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Black Lagoon surviving to the present day
- Just to begin with...the Black Lagoon is a World War II-era PT boat. Those things were largely built out of wood, and were almost all destroyed by a few years after the war was over. How was this one missed? Also, if I were up to various illegal shenanigans, I wouldn't want a vehicle that draws the eye merely by existing—-using this vintage collector's item for their illegal errands would be like running drugs in a Cord 812 automobile. Even people who aren't interested in what I'm doing would be interested in the car/boat.
- Rule of Cool.
- I'm no expert, but you're remembering the show is set fifteen to twenty years ago now, right? Would they have been anywhere near as noticeable in the 90s?
- Replaced with armored plates. So perhaps Dutch replaced the entire boat with modern armored steel.
- Several PT boats were sold off to private entities after the war. I know several went to Iran, some to England, etc. Also, considering that the reason they are rare was that they were all lit on fire by the US Navy, it isn't unreasonable that some of them might have been burned on paper, but actually were sold off to people.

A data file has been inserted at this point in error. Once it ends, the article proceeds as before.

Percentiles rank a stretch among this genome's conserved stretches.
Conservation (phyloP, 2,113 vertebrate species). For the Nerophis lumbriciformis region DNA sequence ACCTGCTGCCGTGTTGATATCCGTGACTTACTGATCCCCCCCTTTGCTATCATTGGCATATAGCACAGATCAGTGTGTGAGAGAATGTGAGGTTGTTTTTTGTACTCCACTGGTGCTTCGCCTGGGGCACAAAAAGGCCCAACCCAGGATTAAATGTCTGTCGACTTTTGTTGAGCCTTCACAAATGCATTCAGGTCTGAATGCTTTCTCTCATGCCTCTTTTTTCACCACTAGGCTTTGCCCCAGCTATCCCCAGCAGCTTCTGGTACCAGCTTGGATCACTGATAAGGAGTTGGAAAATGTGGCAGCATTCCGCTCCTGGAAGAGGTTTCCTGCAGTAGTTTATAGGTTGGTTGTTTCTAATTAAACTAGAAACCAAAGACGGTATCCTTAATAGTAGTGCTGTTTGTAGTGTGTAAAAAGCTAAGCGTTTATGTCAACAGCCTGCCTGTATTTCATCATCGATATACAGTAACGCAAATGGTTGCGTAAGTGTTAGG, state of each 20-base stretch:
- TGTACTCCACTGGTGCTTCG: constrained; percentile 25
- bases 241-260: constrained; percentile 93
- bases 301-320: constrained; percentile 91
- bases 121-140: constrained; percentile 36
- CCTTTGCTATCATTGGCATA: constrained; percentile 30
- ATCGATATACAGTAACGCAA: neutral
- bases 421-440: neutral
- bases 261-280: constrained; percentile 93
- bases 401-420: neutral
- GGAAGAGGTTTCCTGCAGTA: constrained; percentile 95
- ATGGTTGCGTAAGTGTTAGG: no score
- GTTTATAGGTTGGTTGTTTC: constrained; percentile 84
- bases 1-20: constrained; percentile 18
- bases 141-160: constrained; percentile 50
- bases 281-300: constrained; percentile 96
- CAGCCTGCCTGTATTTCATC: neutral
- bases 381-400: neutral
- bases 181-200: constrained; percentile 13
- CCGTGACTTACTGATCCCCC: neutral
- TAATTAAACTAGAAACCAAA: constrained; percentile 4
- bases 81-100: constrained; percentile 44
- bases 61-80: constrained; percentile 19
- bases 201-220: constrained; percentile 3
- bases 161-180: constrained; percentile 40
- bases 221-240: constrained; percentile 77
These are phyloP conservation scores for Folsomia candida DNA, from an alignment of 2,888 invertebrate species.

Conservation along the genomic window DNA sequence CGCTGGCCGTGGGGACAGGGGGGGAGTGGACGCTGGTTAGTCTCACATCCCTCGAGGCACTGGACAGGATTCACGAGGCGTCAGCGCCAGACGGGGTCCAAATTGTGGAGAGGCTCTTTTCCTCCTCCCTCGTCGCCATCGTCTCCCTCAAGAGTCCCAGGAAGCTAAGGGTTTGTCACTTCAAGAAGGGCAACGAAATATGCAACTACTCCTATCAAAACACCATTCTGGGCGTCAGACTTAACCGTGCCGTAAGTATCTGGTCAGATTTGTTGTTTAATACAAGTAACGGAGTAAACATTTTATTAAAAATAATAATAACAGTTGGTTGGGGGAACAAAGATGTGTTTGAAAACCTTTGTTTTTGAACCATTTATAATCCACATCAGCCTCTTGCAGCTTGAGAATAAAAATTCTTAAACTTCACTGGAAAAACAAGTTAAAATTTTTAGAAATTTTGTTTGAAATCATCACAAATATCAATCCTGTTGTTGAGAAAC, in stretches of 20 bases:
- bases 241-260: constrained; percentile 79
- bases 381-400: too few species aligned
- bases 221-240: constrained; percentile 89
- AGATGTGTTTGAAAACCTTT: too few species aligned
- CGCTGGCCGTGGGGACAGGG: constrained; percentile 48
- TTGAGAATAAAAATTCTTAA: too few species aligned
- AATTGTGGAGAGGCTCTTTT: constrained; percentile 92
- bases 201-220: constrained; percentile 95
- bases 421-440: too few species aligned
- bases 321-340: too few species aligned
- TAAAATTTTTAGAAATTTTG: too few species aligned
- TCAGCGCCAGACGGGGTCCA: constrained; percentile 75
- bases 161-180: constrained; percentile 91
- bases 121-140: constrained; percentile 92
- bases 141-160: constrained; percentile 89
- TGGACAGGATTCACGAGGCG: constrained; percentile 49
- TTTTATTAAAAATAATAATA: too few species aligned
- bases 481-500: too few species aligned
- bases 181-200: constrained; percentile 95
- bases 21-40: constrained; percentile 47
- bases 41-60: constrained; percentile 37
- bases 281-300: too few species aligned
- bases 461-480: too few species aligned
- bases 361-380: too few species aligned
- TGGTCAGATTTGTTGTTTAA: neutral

- What language is everybody speaking exactly? I can understand with translation conventions that English or Japanese stands in for whatever the characters are speaking, but it seems like, save for the episodes taking place in Japan, nobody has any problems communicating verbally with one another despite being of different nationalities.
- Officially they speak English to each other. But most speak in their native tongues around their countrymen.
- So... In the WWII Sub, where the entire crew asphyxiates. Fifty years later Rock and Revy are walking around in that same bubble breath just fine. When did the Oxygen replenish?
- Not only that. Earlier dialogue states that the submarine sank in 57 metres. That's right on the limit for a compressed air dive, even for experienced divers. Yet neither Revy nor Rock suffer any ill effects from a rapid ascent from that depth.
- Just as Batman can breathe in space, Roanapur pirates can breathe in Nazi submarines.
- Revy had also brought along a bunch of spare oxygen tanks. There's one panel of her opening them.
El Baile de la Muerte
- To some extent, Black Lagoon Jumped the Shark with the whole "El Baile de la Muerte" arc. Bringing the Killer Meido back to Roanapur...maaaybee. But making her that crazy, and having her take down US Special Forces in the numbers she does? Please. Not that the arc didn't have some good aspects...but still, it dragged on far too long.